By Martin Walker
A Newton Aycliffe family say they can’t wait to enjoy their first “normal” Christmas for more than six years.
Conor Radford, 11, has suffered from Aplastic Anaemia and Arthrogryposis for the last 72 months – since he was just five.
He’s had chemotherapy and radiotherapy – and last November he had to undergo a phenomenal bone marrow transplant.
Conor is now on the mend, slowly but surely. He’s enjoying school (he’s a year 7 pupil at Greenfield) and he’s looking forward to enjoying Christmas with his proud parents, Jason and Sarah, and his three siblings – Keisha (6), Ben (4) and the latest family addition, two-week old Poppie.
“It’ll be the first normal Christmas we can remember,” says dad Jason.
“It’s been our life for the last six years, but more to the point it’s been Conor’s life. He’s just got on with it, he just accepted it as part of his life, as if it was normal.”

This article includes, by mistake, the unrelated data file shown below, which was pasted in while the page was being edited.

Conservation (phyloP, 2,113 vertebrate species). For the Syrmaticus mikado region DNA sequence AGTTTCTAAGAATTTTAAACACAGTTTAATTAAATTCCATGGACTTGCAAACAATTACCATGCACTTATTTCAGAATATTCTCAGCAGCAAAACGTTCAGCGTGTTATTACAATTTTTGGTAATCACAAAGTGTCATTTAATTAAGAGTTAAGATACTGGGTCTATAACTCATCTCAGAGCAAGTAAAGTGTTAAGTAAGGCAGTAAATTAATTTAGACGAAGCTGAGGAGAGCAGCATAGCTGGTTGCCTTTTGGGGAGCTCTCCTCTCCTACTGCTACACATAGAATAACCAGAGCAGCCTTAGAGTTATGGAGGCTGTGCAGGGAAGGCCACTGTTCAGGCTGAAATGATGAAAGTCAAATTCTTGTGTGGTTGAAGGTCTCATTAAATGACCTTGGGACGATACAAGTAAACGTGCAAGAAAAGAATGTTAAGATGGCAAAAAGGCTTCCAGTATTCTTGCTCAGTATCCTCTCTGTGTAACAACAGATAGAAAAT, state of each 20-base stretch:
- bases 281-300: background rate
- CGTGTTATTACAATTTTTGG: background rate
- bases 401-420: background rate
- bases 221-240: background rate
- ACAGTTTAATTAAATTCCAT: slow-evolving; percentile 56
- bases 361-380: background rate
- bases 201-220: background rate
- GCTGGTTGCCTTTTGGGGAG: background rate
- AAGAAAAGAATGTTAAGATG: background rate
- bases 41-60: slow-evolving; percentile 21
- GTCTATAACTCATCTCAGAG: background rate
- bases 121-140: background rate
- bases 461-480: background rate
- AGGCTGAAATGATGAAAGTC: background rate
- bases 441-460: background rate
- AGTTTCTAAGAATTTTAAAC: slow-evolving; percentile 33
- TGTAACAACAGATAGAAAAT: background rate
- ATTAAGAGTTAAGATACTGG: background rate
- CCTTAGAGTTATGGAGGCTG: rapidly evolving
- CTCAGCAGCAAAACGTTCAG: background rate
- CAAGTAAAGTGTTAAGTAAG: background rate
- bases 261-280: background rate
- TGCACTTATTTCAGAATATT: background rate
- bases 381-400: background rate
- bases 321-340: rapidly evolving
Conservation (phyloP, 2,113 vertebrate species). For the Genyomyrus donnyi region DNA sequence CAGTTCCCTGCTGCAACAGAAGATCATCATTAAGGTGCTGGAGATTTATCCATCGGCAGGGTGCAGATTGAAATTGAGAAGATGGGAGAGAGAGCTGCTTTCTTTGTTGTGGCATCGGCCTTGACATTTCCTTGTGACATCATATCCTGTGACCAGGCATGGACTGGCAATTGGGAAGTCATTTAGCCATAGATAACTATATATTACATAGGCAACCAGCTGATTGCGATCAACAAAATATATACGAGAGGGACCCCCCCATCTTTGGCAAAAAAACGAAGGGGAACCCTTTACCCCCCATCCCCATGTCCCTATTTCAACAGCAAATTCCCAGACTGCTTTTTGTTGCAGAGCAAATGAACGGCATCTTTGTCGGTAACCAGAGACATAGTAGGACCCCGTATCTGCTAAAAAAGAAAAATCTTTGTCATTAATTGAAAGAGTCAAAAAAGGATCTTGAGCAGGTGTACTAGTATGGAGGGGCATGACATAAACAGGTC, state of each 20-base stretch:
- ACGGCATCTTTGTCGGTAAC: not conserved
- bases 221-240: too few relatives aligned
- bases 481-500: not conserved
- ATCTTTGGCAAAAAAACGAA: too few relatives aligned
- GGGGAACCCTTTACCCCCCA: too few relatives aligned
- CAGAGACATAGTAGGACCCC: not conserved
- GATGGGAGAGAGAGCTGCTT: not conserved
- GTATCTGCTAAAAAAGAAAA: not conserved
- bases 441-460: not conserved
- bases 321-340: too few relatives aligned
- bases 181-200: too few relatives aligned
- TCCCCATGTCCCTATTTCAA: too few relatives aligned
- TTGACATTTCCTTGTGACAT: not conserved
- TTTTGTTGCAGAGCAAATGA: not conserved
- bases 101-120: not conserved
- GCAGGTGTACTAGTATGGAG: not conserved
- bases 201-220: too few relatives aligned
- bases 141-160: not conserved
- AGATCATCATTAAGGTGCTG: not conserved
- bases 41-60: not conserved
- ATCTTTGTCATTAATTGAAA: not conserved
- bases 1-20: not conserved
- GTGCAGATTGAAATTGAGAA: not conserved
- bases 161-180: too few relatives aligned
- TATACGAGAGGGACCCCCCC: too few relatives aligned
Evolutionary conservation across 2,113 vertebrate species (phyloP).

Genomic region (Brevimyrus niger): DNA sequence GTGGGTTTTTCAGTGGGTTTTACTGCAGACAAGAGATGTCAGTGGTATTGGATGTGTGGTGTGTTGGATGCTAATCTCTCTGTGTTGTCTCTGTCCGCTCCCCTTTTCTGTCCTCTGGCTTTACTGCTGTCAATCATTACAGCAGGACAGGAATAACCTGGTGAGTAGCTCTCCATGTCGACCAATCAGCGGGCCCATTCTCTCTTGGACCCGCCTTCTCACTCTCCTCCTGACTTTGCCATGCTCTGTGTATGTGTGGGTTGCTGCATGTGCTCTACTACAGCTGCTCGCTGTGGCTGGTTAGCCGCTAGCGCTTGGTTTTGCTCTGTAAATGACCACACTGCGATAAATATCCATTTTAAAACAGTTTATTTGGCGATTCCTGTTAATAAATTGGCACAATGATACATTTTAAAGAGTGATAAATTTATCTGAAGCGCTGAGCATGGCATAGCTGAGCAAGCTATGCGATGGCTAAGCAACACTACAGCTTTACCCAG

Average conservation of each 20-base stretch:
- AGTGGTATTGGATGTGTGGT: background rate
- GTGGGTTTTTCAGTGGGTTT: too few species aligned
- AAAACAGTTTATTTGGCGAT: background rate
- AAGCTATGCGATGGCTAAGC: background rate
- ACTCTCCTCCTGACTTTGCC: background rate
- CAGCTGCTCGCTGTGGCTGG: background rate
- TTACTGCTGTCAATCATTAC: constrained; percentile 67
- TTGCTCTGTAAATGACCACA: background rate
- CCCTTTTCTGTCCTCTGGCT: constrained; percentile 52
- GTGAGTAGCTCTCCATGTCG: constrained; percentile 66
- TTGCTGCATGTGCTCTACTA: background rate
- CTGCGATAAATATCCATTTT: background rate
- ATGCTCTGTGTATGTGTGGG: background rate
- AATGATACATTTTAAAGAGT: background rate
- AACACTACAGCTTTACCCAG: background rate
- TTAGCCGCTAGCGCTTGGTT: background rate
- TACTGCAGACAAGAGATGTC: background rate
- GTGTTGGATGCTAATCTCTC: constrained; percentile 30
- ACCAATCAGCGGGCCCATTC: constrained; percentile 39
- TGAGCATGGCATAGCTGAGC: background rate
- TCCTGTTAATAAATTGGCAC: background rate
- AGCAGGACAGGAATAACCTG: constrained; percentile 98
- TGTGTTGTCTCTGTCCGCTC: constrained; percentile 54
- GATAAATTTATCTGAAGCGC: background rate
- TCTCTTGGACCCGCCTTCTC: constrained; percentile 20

Conor was awarded with an ITV Brave Heart Award at a prestigious ceremony at Newcastle United’s St James’ Park last week.
He was nominated by one of the Clic Sargent carers at Newcastle RVI, where he had his treatment, and he still has to have fortnightly visits.
It was an emotional moment for his dad to see Conor step up to get his award from Newcastle players.
Jason added: “I support Boro, but Conor has switched to Newcastle now, and even though I’d have preferred to be at the Riverside rather than St James, it was a special moment.
“It’s hard to describe how it felt. It was mixed emotions really. Part of me was trying not to laugh, because I knew how embarrassed Conor was getting up in front of all those people. The other part of me was trying not to cry.”
Jason and Sarah say they’re indebted to the Anthony Nolan Trust for tracking down a bone marrow match, from a 23-year-old man in the US.
His bone marrow had to be harvested, flown to London and then on to Newcastle and transplanted, all within an unbelievable 24-hour timescale.
The operation saved his life, and Conor’s parents would welcome any donations towards the Anthony Nolan Trust.